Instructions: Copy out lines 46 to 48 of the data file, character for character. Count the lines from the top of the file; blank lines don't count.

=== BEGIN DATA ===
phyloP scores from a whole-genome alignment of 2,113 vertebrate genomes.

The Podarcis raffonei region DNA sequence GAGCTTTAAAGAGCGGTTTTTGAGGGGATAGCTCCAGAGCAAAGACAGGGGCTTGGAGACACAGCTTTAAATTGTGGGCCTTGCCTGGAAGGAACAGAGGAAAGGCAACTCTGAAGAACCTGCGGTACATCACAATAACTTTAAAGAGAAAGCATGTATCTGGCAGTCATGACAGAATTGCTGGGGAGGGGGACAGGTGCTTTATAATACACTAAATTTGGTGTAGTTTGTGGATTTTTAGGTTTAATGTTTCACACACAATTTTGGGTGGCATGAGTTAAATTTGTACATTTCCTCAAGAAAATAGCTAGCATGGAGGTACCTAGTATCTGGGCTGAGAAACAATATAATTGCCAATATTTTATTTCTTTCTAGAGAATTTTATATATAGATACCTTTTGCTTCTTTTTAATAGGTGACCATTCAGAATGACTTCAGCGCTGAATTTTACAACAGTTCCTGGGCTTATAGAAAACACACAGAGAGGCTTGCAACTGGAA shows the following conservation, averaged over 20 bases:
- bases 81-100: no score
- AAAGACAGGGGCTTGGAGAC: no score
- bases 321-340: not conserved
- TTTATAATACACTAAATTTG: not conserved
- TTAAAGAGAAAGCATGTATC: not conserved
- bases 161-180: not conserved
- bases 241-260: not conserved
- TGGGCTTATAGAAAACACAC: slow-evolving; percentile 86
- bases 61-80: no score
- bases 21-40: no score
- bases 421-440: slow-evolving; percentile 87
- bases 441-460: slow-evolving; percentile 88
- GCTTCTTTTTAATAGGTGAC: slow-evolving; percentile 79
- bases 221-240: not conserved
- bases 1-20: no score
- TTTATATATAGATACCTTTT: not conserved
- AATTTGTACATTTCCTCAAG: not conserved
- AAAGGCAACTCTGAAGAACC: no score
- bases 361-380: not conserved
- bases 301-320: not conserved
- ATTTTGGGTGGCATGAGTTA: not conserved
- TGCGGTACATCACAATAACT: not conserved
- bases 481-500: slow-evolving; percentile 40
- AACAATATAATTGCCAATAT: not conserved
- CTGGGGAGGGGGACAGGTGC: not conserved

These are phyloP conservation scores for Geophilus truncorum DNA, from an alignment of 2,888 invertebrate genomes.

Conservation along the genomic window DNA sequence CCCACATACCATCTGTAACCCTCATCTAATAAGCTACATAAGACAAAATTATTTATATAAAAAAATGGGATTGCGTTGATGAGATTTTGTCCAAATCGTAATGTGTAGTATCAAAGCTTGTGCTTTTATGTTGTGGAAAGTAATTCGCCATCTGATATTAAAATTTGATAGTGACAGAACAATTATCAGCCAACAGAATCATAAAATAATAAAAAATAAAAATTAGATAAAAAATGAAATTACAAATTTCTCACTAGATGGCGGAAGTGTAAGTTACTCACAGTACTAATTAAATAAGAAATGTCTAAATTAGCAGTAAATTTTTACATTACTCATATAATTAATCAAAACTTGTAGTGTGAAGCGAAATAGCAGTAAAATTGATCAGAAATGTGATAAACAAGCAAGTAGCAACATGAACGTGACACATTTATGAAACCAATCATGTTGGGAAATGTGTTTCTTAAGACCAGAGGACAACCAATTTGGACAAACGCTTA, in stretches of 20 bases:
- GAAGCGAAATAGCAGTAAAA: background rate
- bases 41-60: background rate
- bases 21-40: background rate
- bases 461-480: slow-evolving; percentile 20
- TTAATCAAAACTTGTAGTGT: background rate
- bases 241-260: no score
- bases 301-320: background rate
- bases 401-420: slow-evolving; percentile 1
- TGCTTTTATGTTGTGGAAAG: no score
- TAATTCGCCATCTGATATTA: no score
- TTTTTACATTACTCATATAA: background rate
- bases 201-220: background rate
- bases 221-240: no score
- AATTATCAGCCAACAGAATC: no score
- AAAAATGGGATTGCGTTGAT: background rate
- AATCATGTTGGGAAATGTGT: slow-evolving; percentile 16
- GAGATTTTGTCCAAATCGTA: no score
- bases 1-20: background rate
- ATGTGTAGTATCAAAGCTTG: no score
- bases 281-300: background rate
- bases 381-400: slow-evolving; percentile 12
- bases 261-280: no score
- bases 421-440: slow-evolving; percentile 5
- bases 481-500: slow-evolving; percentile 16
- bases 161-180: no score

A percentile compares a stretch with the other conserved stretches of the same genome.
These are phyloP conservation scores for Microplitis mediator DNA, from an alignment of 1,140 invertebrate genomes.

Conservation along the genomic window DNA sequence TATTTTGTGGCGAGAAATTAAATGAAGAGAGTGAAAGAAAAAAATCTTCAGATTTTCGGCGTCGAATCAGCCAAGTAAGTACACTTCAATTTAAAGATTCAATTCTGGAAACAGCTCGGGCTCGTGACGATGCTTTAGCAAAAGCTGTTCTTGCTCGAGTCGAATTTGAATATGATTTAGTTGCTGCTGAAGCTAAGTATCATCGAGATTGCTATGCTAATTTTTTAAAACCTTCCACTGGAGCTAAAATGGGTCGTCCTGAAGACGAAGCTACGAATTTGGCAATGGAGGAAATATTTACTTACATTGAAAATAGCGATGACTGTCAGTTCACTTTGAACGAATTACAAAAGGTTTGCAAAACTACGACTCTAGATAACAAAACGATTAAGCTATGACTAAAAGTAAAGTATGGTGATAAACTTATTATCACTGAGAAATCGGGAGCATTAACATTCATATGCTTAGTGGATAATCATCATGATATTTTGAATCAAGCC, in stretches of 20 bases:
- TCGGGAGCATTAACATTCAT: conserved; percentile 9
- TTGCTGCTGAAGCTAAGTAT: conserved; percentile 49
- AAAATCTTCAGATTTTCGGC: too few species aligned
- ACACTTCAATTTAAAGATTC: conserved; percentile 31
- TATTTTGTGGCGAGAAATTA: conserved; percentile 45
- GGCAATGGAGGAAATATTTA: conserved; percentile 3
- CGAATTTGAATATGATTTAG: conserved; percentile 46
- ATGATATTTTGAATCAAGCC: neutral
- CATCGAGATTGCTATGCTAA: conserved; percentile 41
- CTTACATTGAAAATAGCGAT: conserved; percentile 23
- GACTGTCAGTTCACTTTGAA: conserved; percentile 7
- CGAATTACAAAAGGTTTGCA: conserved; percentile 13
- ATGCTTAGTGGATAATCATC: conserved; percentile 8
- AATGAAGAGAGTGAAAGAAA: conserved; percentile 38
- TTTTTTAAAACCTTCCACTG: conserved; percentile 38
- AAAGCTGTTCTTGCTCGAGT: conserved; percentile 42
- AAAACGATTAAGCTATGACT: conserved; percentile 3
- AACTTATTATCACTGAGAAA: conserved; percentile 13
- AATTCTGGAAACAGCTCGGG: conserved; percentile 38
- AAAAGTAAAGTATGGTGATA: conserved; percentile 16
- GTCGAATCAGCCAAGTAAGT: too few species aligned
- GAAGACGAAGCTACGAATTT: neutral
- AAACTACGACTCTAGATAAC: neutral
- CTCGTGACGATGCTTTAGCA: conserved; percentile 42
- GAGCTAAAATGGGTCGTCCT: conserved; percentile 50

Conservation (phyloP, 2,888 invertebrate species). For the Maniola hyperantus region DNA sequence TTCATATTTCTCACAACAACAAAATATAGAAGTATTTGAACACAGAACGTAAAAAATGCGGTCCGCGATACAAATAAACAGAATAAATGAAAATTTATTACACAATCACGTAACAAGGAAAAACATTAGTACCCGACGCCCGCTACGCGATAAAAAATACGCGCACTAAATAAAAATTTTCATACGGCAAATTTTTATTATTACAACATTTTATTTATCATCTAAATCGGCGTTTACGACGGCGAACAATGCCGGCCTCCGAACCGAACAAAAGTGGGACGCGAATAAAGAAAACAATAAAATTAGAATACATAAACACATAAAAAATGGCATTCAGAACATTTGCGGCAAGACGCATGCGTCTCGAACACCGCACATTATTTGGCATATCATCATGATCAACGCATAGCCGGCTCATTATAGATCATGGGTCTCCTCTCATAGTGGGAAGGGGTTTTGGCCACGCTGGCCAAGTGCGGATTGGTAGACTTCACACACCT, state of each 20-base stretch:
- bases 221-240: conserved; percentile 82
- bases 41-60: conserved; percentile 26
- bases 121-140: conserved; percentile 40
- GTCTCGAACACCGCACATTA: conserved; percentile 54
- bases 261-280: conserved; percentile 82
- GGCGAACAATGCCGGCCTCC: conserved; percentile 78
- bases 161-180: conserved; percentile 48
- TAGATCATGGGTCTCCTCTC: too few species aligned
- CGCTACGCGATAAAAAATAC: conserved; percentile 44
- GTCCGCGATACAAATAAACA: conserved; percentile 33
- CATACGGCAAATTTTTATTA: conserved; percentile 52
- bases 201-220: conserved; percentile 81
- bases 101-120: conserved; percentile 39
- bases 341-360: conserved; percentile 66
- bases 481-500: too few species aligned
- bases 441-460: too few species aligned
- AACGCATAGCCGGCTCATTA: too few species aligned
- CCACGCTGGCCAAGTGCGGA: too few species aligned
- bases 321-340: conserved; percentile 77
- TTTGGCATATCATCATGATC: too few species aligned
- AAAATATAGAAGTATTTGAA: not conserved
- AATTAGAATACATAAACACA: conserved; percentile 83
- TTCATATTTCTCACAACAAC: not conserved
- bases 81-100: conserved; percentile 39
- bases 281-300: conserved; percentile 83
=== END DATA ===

- GAGATTTTGTCCAAATCGTA: no score
- bases 1-20: background rate
- ATGTGTAGTATCAAAGCTTG: no score